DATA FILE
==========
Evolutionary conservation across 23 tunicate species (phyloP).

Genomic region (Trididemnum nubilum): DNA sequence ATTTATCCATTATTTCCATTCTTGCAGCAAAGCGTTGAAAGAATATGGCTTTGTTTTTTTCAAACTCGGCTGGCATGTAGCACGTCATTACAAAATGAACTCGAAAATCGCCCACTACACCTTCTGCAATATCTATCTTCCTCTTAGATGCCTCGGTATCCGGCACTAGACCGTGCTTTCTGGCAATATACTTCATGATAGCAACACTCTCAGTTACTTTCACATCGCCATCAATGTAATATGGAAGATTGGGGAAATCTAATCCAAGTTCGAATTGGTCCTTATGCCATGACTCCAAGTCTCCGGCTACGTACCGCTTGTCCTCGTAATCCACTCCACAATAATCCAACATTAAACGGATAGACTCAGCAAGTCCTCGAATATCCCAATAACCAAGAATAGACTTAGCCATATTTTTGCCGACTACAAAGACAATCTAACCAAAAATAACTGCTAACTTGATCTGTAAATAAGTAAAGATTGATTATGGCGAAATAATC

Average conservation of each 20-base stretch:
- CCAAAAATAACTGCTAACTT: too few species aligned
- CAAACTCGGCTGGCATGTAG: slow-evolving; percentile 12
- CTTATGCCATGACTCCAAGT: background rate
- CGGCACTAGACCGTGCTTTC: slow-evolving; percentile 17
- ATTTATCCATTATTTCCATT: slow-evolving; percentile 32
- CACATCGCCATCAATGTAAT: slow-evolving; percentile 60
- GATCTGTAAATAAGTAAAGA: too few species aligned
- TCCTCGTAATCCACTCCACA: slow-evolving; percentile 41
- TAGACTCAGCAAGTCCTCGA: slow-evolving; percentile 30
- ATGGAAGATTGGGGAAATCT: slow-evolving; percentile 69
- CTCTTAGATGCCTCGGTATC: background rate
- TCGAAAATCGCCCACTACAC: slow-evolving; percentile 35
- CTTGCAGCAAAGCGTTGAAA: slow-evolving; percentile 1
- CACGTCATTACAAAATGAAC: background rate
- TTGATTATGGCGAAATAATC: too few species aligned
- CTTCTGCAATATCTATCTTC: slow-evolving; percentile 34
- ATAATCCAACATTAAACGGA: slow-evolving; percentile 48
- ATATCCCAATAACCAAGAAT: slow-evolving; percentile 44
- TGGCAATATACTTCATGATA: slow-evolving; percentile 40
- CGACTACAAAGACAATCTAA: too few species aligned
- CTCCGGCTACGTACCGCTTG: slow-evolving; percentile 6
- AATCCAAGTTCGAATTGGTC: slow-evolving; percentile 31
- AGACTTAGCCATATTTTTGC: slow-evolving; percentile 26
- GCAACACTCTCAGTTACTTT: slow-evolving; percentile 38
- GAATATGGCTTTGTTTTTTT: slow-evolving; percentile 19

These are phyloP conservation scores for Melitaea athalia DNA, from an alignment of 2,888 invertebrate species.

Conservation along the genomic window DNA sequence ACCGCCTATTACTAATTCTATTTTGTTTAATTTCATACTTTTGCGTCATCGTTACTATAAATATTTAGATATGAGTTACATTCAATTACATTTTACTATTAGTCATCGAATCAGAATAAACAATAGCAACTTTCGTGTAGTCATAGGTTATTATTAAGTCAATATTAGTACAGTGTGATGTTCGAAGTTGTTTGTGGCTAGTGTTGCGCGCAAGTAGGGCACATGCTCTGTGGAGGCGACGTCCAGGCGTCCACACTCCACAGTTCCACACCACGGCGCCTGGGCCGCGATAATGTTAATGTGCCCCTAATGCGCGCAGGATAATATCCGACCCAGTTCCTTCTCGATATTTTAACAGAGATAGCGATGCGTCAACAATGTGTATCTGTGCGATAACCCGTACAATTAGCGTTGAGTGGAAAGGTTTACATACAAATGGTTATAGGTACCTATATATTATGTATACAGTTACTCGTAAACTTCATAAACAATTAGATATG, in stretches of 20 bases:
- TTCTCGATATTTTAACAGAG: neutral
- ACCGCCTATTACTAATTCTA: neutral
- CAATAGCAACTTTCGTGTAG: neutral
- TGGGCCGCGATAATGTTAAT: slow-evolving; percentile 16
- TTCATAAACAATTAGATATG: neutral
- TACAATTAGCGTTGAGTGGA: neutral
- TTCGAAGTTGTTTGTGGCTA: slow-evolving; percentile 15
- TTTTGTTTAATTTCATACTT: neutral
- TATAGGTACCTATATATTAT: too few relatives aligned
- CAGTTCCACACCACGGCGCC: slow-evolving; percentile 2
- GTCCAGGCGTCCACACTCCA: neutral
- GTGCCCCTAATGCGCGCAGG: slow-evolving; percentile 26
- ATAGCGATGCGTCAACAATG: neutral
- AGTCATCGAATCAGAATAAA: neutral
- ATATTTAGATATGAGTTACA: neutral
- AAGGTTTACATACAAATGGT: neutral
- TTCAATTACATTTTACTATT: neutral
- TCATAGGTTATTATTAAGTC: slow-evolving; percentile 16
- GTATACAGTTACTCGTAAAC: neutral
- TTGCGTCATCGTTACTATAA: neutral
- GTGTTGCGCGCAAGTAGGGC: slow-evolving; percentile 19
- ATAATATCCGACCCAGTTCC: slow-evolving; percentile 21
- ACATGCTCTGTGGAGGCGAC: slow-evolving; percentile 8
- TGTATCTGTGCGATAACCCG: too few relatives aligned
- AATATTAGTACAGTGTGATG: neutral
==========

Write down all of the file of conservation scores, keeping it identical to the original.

Evolutionary conservation across 23 tunicate species (phyloP).

Genomic region (Trididemnum nubilum): DNA sequence ATTTATCCATTATTTCCATTCTTGCAGCAAAGCGTTGAAAGAATATGGCTTTGTTTTTTTCAAACTCGGCTGGCATGTAGCACGTCATTACAAAATGAACTCGAAAATCGCCCACTACACCTTCTGCAATATCTATCTTCCTCTTAGATGCCTCGGTATCCGGCACTAGACCGTGCTTTCTGGCAATATACTTCATGATAGCAACACTCTCAGTTACTTTCACATCGCCATCAATGTAATATGGAAGATTGGGGAAATCTAATCCAAGTTCGAATTGGTCCTTATGCCATGACTCCAAGTCTCCGGCTACGTACCGCTTGTCCTCGTAATCCACTCCACAATAATCCAACATTAAACGGATAGACTCAGCAAGTCCTCGAATATCCCAATAACCAAGAATAGACTTAGCCATATTTTTGCCGACTACAAAGACAATCTAACCAAAAATAACTGCTAACTTGATCTGTAAATAAGTAAAGATTGATTATGGCGAAATAATC

Average conservation of each 20-base stretch:
- CCAAAAATAACTGCTAACTT: too few species aligned
- CAAACTCGGCTGGCATGTAG: slow-evolving; percentile 12
- CTTATGCCATGACTCCAAGT: background rate
- CGGCACTAGACCGTGCTTTC: slow-evolving; percentile 17
- ATTTATCCATTATTTCCATT: slow-evolving; percentile 32
- CACATCGCCATCAATGTAAT: slow-evolving; percentile 60
- GATCTGTAAATAAGTAAAGA: too few species aligned
- TCCTCGTAATCCACTCCACA: slow-evolving; percentile 41
- TAGACTCAGCAAGTCCTCGA: slow-evolving; percentile 30
- ATGGAAGATTGGGGAAATCT: slow-evolving; percentile 69
- CTCTTAGATGCCTCGGTATC: background rate
- TCGAAAATCGCCCACTACAC: slow-evolving; percentile 35
- CTTGCAGCAAAGCGTTGAAA: slow-evolving; percentile 1
- CACGTCATTACAAAATGAAC: background rate
- TTGATTATGGCGAAATAATC: too few species aligned
- CTTCTGCAATATCTATCTTC: slow-evolving; percentile 34
- ATAATCCAACATTAAACGGA: slow-evolving; percentile 48
- ATATCCCAATAACCAAGAAT: slow-evolving; percentile 44
- TGGCAATATACTTCATGATA: slow-evolving; percentile 40
- CGACTACAAAGACAATCTAA: too few species aligned
- CTCCGGCTACGTACCGCTTG: slow-evolving; percentile 6
- AATCCAAGTTCGAATTGGTC: slow-evolving; percentile 31
- AGACTTAGCCATATTTTTGC: slow-evolving; percentile 26
- GCAACACTCTCAGTTACTTT: slow-evolving; percentile 38
- GAATATGGCTTTGTTTTTTT: slow-evolving; percentile 19

These are phyloP conservation scores for Melitaea athalia DNA, from an alignment of 2,888 invertebrate species.

Conservation along the genomic window DNA sequence ACCGCCTATTACTAATTCTATTTTGTTTAATTTCATACTTTTGCGTCATCGTTACTATAAATATTTAGATATGAGTTACATTCAATTACATTTTACTATTAGTCATCGAATCAGAATAAACAATAGCAACTTTCGTGTAGTCATAGGTTATTATTAAGTCAATATTAGTACAGTGTGATGTTCGAAGTTGTTTGTGGCTAGTGTTGCGCGCAAGTAGGGCACATGCTCTGTGGAGGCGACGTCCAGGCGTCCACACTCCACAGTTCCACACCACGGCGCCTGGGCCGCGATAATGTTAATGTGCCCCTAATGCGCGCAGGATAATATCCGACCCAGTTCCTTCTCGATATTTTAACAGAGATAGCGATGCGTCAACAATGTGTATCTGTGCGATAACCCGTACAATTAGCGTTGAGTGGAAAGGTTTACATACAAATGGTTATAGGTACCTATATATTATGTATACAGTTACTCGTAAACTTCATAAACAATTAGATATG, in stretches of 20 bases:
- TTCTCGATATTTTAACAGAG: neutral
- ACCGCCTATTACTAATTCTA: neutral
- CAATAGCAACTTTCGTGTAG: neutral
- TGGGCCGCGATAATGTTAAT: slow-evolving; percentile 16
- TTCATAAACAATTAGATATG: neutral
- TACAATTAGCGTTGAGTGGA: neutral
- TTCGAAGTTGTTTGTGGCTA: slow-evolving; percentile 15
- TTTTGTTTAATTTCATACTT: neutral
- TATAGGTACCTATATATTAT: too few relatives aligned
- CAGTTCCACACCACGGCGCC: slow-evolving; percentile 2
- GTCCAGGCGTCCACACTCCA: neutral
- GTGCCCCTAATGCGCGCAGG: slow-evolving; percentile 26
- ATAGCGATGCGTCAACAATG: neutral
- AGTCATCGAATCAGAATAAA: neutral
- ATATTTAGATATGAGTTACA: neutral
- AAGGTTTACATACAAATGGT: neutral
- TTCAATTACATTTTACTATT: neutral
- TCATAGGTTATTATTAAGTC: slow-evolving; percentile 16
- GTATACAGTTACTCGTAAAC: neutral
- TTGCGTCATCGTTACTATAA: neutral
- GTGTTGCGCGCAAGTAGGGC: slow-evolving; percentile 19
- ATAATATCCGACCCAGTTCC: slow-evolving; percentile 21
- ACATGCTCTGTGGAGGCGAC: slow-evolving; percentile 8
- TGTATCTGTGCGATAACCCG: too few relatives aligned
- AATATTAGTACAGTGTGATG: neutral